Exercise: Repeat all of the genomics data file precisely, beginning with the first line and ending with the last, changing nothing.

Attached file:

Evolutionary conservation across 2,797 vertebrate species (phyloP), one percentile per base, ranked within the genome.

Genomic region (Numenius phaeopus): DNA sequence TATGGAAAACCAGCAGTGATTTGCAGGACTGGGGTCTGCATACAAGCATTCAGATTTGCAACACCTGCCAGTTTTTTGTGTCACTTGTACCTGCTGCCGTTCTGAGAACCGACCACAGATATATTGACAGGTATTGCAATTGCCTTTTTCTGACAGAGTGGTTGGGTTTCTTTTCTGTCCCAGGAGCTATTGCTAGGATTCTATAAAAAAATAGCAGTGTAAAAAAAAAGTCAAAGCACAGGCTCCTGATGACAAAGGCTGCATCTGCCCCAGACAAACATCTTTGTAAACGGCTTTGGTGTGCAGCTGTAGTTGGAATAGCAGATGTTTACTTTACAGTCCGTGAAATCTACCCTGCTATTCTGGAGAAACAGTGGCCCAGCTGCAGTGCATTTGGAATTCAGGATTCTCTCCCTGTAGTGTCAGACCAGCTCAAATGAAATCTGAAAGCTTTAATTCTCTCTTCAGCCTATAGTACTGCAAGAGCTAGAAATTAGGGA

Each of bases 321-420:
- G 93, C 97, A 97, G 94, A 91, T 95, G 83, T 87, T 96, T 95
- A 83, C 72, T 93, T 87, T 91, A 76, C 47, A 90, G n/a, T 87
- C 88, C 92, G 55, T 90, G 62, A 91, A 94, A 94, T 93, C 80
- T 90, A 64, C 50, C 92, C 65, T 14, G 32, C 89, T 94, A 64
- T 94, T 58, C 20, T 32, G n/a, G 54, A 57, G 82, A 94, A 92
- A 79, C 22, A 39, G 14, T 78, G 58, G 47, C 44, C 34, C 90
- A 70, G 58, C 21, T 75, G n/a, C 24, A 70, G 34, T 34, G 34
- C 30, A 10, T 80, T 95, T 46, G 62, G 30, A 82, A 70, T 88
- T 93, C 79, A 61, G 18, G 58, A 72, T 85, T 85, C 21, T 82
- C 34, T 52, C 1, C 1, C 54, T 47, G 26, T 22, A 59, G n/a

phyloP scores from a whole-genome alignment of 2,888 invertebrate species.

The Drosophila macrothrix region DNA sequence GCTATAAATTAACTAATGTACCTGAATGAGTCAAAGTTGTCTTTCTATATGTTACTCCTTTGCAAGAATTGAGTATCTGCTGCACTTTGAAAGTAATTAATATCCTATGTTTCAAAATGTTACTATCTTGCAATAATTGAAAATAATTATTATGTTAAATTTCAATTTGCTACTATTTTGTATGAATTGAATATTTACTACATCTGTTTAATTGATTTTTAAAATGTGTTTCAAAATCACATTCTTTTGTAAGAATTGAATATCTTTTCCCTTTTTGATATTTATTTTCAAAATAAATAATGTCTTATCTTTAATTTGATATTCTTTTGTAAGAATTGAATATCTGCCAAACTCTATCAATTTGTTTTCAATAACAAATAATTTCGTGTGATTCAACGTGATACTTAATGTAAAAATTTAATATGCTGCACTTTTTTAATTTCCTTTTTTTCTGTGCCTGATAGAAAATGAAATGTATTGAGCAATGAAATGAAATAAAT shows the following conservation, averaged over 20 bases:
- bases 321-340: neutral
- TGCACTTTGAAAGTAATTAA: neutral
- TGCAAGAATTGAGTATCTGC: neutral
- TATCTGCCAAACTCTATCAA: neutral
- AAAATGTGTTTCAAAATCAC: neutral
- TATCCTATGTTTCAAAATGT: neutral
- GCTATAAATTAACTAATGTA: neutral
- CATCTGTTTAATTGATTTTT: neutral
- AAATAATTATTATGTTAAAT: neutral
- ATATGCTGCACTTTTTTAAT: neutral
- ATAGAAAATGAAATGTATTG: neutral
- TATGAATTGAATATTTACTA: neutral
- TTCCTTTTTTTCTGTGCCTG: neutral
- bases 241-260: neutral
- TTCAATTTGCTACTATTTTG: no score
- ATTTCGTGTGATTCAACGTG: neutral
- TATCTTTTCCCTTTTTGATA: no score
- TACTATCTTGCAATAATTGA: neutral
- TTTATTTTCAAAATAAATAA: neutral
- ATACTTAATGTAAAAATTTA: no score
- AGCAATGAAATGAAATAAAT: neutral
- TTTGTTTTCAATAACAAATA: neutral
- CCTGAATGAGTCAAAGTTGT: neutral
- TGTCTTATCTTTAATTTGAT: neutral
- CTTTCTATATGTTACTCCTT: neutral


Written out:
Evolutionary conservation across 2,797 vertebrate species (phyloP), one percentile per base, ranked within the genome.

Genomic region (Numenius phaeopus): DNA sequence TATGGAAAACCAGCAGTGATTTGCAGGACTGGGGTCTGCATACAAGCATTCAGATTTGCAACACCTGCCAGTTTTTTGTGTCACTTGTACCTGCTGCCGTTCTGAGAACCGACCACAGATATATTGACAGGTATTGCAATTGCCTTTTTCTGACAGAGTGGTTGGGTTTCTTTTCTGTCCCAGGAGCTATTGCTAGGATTCTATAAAAAAATAGCAGTGTAAAAAAAAAGTCAAAGCACAGGCTCCTGATGACAAAGGCTGCATCTGCCCCAGACAAACATCTTTGTAAACGGCTTTGGTGTGCAGCTGTAGTTGGAATAGCAGATGTTTACTTTACAGTCCGTGAAATCTACCCTGCTATTCTGGAGAAACAGTGGCCCAGCTGCAGTGCATTTGGAATTCAGGATTCTCTCCCTGTAGTGTCAGACCAGCTCAAATGAAATCTGAAAGCTTTAATTCTCTCTTCAGCCTATAGTACTGCAAGAGCTAGAAATTAGGGA

Each of bases 321-420:
- G 93, C 97, A 97, G 94, A 91, T 95, G 83, T 87, T 96, T 95
- A 83, C 72, T 93, T 87, T 91, A 76, C 47, A 90, G n/a, T 87
- C 88, C 92, G 55, T 90, G 62, A 91, A 94, A 94, T 93, C 80
- T 90, A 64, C 50, C 92, C 65, T 14, G 32, C 89, T 94, A 64
- T 94, T 58, C 20, T 32, G n/a, G 54, A 57, G 82, A 94, A 92
- A 79, C 22, A 39, G 14, T 78, G 58, G 47, C 44, C 34, C 90
- A 70, G 58, C 21, T 75, G n/a, C 24, A 70, G 34, T 34, G 34
- C 30, A 10, T 80, T 95, T 46, G 62, G 30, A 82, A 70, T 88
- T 93, C 79, A 61, G 18, G 58, A 72, T 85, T 85, C 21, T 82
- C 34, T 52, C 1, C 1, C 54, T 47, G 26, T 22, A 59, G n/a

phyloP scores from a whole-genome alignment of 2,888 invertebrate species.

The Drosophila macrothrix region DNA sequence GCTATAAATTAACTAATGTACCTGAATGAGTCAAAGTTGTCTTTCTATATGTTACTCCTTTGCAAGAATTGAGTATCTGCTGCACTTTGAAAGTAATTAATATCCTATGTTTCAAAATGTTACTATCTTGCAATAATTGAAAATAATTATTATGTTAAATTTCAATTTGCTACTATTTTGTATGAATTGAATATTTACTACATCTGTTTAATTGATTTTTAAAATGTGTTTCAAAATCACATTCTTTTGTAAGAATTGAATATCTTTTCCCTTTTTGATATTTATTTTCAAAATAAATAATGTCTTATCTTTAATTTGATATTCTTTTGTAAGAATTGAATATCTGCCAAACTCTATCAATTTGTTTTCAATAACAAATAATTTCGTGTGATTCAACGTGATACTTAATGTAAAAATTTAATATGCTGCACTTTTTTAATTTCCTTTTTTTCTGTGCCTGATAGAAAATGAAATGTATTGAGCAATGAAATGAAATAAAT shows the following conservation, averaged over 20 bases:
- bases 321-340: neutral
- TGCACTTTGAAAGTAATTAA: neutral
- TGCAAGAATTGAGTATCTGC: neutral
- TATCTGCCAAACTCTATCAA: neutral
- AAAATGTGTTTCAAAATCAC: neutral
- TATCCTATGTTTCAAAATGT: neutral
- GCTATAAATTAACTAATGTA: neutral
- CATCTGTTTAATTGATTTTT: neutral
- AAATAATTATTATGTTAAAT: neutral
- ATATGCTGCACTTTTTTAAT: neutral
- ATAGAAAATGAAATGTATTG: neutral
- TATGAATTGAATATTTACTA: neutral
- TTCCTTTTTTTCTGTGCCTG: neutral
- bases 241-260: neutral
- TTCAATTTGCTACTATTTTG: no score
- ATTTCGTGTGATTCAACGTG: neutral
- TATCTTTTCCCTTTTTGATA: no score
- TACTATCTTGCAATAATTGA: neutral
- TTTATTTTCAAAATAAATAA: neutral
- ATACTTAATGTAAAAATTTA: no score
- AGCAATGAAATGAAATAAAT: neutral
- TTTGTTTTCAATAACAAATA: neutral
- CCTGAATGAGTCAAAGTTGT: neutral
- TGTCTTATCTTTAATTTGAT: neutral
- CTTTCTATATGTTACTCCTT: neutral